8. I agree, they’ve made this the norm. Elevating guys who would otherwise be awkward and nerdy- which there is absolutely not a damn thing wrong with- empowered in an imbalanced way against females. Also, it always irked me that anyone could be considered a “creator” of Spider-Gwen, a character which always kinda bothered me. It’s just an alternative reality version of a pre-existing character who got a male’s powers and blueprint in a secondary way… yeah, real empowering and original.

  9. I just don’t see how all these people that saw him harassing her and other women and didn’t say anything ever… aren’t just as bad…?

  10. Rex

    Are we ever done with this? As I noted in a related thread this reminds me of the first ‘trial of the century’, and I’m sure you can go back to pre-history. Powerful men victimizing women as their whim and the opportunity presents. People keeping silent is not new either. It is very simple to suddenly gasp in horror after the little boy points out that the emperor is naked, but that does not absolve the guilt of everyone who maintained that his clothing was perfection up until that moment.

    I can easily see why no one would speak up. Aside from the social exile there is the simple economic fear. It’s not like there are a lot of comic book jobs out there and there are lots of editors willing to give newcomers a chance. Comics themselves haven’t been in great shape for decades now. Getting into the business is hard, staying in it is hard and fear is everywhere in that sort of environment. Even if you’ve got all the money you need and are staying in the business for the joy of creation the idea that it can all go away once you’ve been labeled as a ‘troublemaker’ is enough to keep most silent. Reputations are easily destroyed and hard to rebuild. Ask anyone in Hollywood who went though the Blacklist phase.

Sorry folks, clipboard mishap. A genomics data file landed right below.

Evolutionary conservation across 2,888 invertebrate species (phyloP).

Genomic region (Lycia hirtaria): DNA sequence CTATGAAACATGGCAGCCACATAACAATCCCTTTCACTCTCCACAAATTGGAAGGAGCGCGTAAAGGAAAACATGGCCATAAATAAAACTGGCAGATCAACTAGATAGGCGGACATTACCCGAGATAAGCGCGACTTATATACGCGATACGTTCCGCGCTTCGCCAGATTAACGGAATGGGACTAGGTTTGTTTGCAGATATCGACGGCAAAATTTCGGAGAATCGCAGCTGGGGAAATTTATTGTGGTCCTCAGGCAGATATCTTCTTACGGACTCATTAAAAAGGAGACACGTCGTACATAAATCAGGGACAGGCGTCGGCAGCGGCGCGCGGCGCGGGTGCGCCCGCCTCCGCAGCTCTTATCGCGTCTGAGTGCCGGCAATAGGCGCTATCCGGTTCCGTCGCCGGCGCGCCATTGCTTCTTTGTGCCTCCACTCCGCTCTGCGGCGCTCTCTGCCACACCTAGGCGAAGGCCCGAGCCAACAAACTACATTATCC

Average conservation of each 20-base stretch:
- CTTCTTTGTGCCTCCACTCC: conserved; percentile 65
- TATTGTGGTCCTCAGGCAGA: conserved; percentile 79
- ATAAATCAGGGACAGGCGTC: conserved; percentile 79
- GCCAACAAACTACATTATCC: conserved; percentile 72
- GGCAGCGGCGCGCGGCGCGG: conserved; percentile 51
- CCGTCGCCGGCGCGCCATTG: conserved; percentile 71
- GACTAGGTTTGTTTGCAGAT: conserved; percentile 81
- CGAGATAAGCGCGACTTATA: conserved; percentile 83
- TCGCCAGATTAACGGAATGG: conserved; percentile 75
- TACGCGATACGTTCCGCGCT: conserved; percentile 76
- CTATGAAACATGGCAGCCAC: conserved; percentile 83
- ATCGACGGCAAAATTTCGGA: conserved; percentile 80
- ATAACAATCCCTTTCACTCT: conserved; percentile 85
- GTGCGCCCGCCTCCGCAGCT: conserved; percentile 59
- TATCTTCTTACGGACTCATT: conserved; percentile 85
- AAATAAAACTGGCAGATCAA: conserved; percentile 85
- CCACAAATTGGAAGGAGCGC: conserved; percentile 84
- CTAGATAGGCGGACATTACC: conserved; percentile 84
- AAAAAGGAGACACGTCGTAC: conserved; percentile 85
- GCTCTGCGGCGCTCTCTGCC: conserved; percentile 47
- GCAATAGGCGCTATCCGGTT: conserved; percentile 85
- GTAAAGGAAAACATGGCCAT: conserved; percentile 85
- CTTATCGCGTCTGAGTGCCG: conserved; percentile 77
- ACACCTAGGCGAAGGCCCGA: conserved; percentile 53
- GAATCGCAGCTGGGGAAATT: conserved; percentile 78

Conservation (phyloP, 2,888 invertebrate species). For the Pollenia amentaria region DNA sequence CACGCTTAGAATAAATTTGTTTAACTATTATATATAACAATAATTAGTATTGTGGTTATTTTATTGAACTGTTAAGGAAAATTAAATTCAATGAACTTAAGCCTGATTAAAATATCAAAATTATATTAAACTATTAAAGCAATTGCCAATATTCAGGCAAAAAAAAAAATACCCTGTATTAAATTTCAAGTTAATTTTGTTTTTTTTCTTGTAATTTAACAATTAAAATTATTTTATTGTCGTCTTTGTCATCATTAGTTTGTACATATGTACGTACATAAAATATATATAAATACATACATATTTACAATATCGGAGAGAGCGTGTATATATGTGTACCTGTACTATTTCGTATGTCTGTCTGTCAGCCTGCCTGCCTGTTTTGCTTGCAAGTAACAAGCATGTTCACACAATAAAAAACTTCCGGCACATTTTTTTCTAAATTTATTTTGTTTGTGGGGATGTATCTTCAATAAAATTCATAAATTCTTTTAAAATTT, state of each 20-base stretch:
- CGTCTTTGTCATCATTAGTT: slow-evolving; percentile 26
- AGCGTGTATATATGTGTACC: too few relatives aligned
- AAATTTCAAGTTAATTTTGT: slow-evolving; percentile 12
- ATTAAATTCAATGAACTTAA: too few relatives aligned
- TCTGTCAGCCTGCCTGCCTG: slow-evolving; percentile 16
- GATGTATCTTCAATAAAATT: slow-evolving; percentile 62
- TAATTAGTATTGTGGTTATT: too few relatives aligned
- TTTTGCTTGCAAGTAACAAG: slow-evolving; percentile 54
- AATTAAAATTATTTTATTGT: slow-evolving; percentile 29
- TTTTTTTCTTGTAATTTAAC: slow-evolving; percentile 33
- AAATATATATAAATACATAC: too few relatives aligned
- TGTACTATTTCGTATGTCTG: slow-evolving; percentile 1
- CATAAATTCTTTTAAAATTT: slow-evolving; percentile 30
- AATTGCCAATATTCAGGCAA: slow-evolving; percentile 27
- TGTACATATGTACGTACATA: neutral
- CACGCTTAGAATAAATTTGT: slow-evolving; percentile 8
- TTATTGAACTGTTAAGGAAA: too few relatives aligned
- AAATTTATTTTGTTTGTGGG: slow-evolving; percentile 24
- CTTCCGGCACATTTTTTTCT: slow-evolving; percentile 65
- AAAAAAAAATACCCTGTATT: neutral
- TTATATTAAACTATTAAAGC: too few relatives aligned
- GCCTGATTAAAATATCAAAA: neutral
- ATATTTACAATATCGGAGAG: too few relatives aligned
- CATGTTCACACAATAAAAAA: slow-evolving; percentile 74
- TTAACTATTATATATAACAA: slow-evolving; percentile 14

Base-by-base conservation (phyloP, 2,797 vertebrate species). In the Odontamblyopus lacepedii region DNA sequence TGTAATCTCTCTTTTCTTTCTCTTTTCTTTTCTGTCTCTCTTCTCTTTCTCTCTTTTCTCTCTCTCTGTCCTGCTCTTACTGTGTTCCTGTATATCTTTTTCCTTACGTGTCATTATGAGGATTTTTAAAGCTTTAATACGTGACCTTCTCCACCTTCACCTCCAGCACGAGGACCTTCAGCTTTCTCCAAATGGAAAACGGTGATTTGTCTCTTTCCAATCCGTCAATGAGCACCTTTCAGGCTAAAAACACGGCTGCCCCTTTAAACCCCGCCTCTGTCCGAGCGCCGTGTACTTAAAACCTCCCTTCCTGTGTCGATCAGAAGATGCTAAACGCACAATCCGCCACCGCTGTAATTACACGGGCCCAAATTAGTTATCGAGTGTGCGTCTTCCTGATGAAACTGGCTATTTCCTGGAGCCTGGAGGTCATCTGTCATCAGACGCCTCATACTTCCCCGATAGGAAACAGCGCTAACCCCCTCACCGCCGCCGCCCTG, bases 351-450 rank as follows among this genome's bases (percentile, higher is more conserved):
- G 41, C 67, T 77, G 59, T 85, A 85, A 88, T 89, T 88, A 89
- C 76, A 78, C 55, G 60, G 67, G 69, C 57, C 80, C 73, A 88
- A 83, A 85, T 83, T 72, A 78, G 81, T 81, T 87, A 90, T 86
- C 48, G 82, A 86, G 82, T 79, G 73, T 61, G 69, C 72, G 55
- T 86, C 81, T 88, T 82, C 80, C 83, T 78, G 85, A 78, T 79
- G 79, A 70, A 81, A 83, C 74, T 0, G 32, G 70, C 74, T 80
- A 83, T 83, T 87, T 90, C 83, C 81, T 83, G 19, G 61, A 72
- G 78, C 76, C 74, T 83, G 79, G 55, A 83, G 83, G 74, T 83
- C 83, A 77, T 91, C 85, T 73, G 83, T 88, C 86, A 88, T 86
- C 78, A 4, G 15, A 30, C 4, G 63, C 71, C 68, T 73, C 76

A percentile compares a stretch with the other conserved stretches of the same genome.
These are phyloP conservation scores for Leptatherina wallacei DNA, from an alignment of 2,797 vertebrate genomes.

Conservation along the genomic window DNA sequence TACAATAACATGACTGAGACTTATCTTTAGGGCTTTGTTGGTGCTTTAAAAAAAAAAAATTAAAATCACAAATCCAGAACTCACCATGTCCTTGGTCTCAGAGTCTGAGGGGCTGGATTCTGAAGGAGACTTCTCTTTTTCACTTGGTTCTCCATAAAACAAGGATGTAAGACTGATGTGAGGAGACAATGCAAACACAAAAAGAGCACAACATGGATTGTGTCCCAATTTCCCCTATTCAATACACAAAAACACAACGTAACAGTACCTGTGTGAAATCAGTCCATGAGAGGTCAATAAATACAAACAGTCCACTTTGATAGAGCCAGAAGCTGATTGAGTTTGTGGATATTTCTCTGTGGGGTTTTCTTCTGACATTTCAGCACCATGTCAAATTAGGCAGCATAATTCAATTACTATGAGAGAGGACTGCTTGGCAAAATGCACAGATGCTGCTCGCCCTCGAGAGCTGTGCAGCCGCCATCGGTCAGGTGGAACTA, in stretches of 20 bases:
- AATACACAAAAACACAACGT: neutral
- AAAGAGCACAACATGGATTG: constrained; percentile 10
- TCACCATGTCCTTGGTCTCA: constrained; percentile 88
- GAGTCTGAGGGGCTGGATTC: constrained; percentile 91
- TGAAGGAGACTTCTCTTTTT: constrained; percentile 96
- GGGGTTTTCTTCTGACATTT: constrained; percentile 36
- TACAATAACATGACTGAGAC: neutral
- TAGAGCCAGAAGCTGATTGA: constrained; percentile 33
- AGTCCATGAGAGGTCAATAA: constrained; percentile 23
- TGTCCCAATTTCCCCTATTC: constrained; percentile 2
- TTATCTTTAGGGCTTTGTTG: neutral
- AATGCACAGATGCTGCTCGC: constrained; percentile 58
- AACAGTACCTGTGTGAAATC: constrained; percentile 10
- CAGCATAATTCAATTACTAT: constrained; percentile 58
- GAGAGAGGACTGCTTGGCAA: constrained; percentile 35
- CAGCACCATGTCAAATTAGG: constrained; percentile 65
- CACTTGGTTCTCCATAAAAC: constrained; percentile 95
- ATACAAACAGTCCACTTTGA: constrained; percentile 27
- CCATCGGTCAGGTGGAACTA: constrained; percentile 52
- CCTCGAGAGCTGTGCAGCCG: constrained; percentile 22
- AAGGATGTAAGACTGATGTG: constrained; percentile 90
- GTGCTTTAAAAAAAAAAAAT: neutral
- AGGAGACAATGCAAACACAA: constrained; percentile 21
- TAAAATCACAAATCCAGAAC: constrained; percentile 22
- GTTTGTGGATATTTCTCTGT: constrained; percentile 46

11. Superhero comics draw nerdy guys with no social skills. They regard women as a strange, alien species. Putting them in positions of power is a big mistake, especially when there are female employees in the office.

    If you’re still buying new superhero comics past the age of 40, you have deep, serious problems.

  12. “Yes, George, also if you’re reading comics past the age of 12.”

    That’s when you stopped reading them, right, “Daxamite”?

  13. Somebody told me tonight that Dennis O’Neil was often unfaithful to his wife. Can anyone confirm? He still has a story coming out, we can keep it from ever being published.

  14. Joe Sinnott died yesterday – a great comics craftsman and one of the last survivors of silver age Marvel, but the Beat hasn’t seen fit to mention it. Has anyone got a story of him committing sexcrime 60 years ago?

  15. This industry is a bunch of white, cis, straight losers who jack each other off for being boring and unoriginal. They want a cookie for writing female and Queer characters. Hiring actual females and Queers is hard won.

  16. This title and the abusers who create it need to sit the fuck down. In the current climate, this book is tone deaf.